Teach Me How to Startup
Agitprop about “coding as the new literacy,” lost momentum last year somewhere around the time adults felt compelled to issue public apologies to Codecademy for ignoring their email tutorials. But with President Obama shouting out high tech high schools in the State of the Union–and Chinese hackers inspiring a possible “Sputnik moment“–the cause of educating young minds in the ways of coding seems to have taken on new urgency.
Witness, for example, this video produced by Code.org, a nonprofit devoted to enhancing computer programming education. ”Learn about a new ‘superpower’ that isn’t being taught in in 90% of US schools,” the description advertises. Wait, America still has a chance at staying a superpower? Tell me more!
The impulse to draw inspiration and meaning from a face-melting deal like Facebook’s $1 billion bid for Instagram is only human. Otherwise, you’re out at sea, drowning in headlines about how a 28-year-old made $400 million yesterday, a two-year-old photo app is worth more than The New York Times, and how investors doubled their money overnight.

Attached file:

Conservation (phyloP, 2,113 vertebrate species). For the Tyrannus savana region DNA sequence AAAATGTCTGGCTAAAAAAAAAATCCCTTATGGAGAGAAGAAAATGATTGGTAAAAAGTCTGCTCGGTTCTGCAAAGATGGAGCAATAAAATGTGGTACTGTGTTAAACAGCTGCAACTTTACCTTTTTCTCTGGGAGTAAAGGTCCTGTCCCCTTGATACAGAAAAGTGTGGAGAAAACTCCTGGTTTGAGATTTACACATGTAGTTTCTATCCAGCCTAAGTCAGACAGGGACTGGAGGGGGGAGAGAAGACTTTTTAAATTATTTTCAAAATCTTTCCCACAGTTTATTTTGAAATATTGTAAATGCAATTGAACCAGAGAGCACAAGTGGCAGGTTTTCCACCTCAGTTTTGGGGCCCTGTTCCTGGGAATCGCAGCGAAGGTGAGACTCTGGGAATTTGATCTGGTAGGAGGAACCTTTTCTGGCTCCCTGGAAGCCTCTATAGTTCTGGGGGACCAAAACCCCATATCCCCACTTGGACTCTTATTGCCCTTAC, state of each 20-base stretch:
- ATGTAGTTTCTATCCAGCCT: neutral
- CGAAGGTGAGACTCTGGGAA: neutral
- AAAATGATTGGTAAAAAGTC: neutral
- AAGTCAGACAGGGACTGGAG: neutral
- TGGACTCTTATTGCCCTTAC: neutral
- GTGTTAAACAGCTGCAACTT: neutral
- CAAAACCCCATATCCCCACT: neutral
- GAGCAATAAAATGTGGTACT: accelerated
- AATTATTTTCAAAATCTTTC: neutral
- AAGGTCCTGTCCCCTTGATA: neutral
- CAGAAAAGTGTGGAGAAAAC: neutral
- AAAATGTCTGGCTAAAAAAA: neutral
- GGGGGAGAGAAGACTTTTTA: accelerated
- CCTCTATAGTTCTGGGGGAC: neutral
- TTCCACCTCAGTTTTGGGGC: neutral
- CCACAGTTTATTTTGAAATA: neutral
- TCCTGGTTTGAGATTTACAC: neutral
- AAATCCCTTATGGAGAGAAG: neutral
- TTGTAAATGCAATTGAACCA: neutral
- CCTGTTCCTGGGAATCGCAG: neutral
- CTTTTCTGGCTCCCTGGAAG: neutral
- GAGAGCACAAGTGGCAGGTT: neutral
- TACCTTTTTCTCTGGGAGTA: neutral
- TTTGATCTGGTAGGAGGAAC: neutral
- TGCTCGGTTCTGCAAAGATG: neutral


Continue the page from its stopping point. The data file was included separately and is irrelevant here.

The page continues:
Everything you know about the creation of wealth torn asunder–all thanks to a service you helped promote. The impulsive backlash was enough to compel Courtney Boyd Meyers to remind everyone that for-profit companies are not your friends.
Thus, it comes as little surprise that the stickiest story about Instagram this morning, judging by our Twitter feed, is a post on The Next Web about how CEO Kevin Systrom was once a lowly marketer who taught himself to code at night.